So, the explanation above allows as to select the temperature needed, depending on the measurement location. Presently, almost all people have a smartphone, so let’s use this device to find the temperature. Android and IOS have the app “Refrigerant Slider” by  Danfoss. You will find that it is easy to use. First, you need to select the refrigerant (R-410A in our case). Since the problem of icing is due to the evaporation process, you need to select the dew point. Finally, enter the pressure 93.2 psia, and you will get the saturation temperature. Figure 4 illustrates the pressure and temperature for dew and bubble points. You can see that the difference is almost negligible.

Figure 4: Refrigerant Slider App for bubble and dew points.

Until this point, we haven’t explained clearly how the ice is formed in the evaporator but we are almost there. If the system is undercharged, the pressure is less than 93.2 psi, so the saturation temperature is less than -6.8 °C. Pressure is directly proportional to temperature, so if the pressure decreases the temperature decreases. Having a lower temperature in the pipes means that the moisture contained in the air is going to freeze even if we have a normal airflow supplied by the blower. Even though the freezing point of the water is 0 °C—and in normal conditions the saturation temperature is less than that temperature (-6.8 °C)—ice won’t form because the air conditioner is designed to avoid icing by supplying an airflow by the blower. The heat transfer by convection supplies the heat needed to maintain the pipe without forming ice. Mathematic explanations exemplify this process, taking into account the sensible heat equation from the Airflow load calculation article:

Qs=1.1 (CFM)(∆T)


CFM: cubic foot per minute of air supplied by the blower

∆T=Tout – Tin. Tout is the temperature of air return from the room, and Tin is the temperature in the pipes.

If Tin is lower than the normal temperature and, ∆T is greater, the sensible heat required will be higher than the designed, and the surface of the heat exchanger will form ice taking the moisture from the air. We can state two more conclusions by checking that straightforward equation. Can you see that? First, if the air conditioner is not sized appropriately—meaning that the cooling load is much less than the air conditioner capacity—the air that comes from the room is going to be cold, and the ∆T will be small; therefore, the heat transfer rate will not be enough to avoid the coil to freeze up. Second, if there is a problem with the blower or the air filters are dirty, the CFM supplied will be less than that of normal conditions; as a result, the heat transfer rate decreases and the potential for ice to form increases.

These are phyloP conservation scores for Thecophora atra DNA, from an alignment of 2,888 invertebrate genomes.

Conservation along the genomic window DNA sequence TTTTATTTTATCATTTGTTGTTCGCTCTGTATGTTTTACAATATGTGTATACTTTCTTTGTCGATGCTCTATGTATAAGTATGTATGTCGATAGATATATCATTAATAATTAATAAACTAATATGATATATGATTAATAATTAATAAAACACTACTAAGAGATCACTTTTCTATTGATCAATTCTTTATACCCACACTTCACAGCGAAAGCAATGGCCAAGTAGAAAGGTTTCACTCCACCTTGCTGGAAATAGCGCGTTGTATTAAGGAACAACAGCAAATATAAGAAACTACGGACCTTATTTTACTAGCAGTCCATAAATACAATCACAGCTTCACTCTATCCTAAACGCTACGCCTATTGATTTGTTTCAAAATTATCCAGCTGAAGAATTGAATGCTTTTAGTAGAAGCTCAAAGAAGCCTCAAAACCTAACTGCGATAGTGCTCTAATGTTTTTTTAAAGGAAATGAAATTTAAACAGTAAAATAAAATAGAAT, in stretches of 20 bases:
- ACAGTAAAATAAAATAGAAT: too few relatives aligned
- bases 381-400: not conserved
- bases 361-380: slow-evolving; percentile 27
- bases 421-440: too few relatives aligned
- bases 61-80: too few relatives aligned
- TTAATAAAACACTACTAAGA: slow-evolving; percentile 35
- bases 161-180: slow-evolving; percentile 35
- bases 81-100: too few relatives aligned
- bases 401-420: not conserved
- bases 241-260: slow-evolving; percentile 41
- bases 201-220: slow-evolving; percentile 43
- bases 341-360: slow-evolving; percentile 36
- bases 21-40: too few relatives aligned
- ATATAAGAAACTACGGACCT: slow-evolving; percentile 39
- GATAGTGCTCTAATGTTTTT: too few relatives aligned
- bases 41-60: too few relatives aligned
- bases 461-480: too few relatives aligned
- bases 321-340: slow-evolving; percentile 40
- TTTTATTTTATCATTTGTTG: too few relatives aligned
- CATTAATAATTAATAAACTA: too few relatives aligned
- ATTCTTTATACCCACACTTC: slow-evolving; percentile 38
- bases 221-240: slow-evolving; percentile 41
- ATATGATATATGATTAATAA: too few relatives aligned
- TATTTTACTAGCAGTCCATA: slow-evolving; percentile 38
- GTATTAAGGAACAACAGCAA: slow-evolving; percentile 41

Overcharged refrigerant

The compressor is the main component of the system since it is like the pump of the refrigerant. Replacing this component could be more expensive than replacing the whole unit. If there is an excess of refrigerant, it can flood the compressor and damage the mechanical components. Also, this problem will have an impact on your electric bills because the refrigerant pressure will increase on suction and discharge, and the compressor will demand more amperes to work. The extra amount of refrigerant in the system may cause the evaporator doesn’t complete the gasification process and that the compressor could work with liquid. In this event, the component will be destroyed in a short period of time for working with a different fluid instead of gas.

Undercharged refrigerant

Besides the freezing problem, this factor also has impact in regard to compressor damage because the refrigerant acts as a coolant inside the compressor. Having less than the correct amount of refrigerant increases the working temperature, and in time, the compressor motor will be overheated. The compressor has a thermal-magnetic overcurrent circuit breaker that can help to protect the component; however, if there is some damage before the protection is able to act, eventually the compressor will fail. Having more refrigerant or less refrigerant than the necessary will impact your finances. If there is not enough refrigerant in the system, the fluid won’t fill the evaporator; therefore, the cooling or heating capacity is decreased. Consequently, your air conditioner will be working harder than in normal conditions.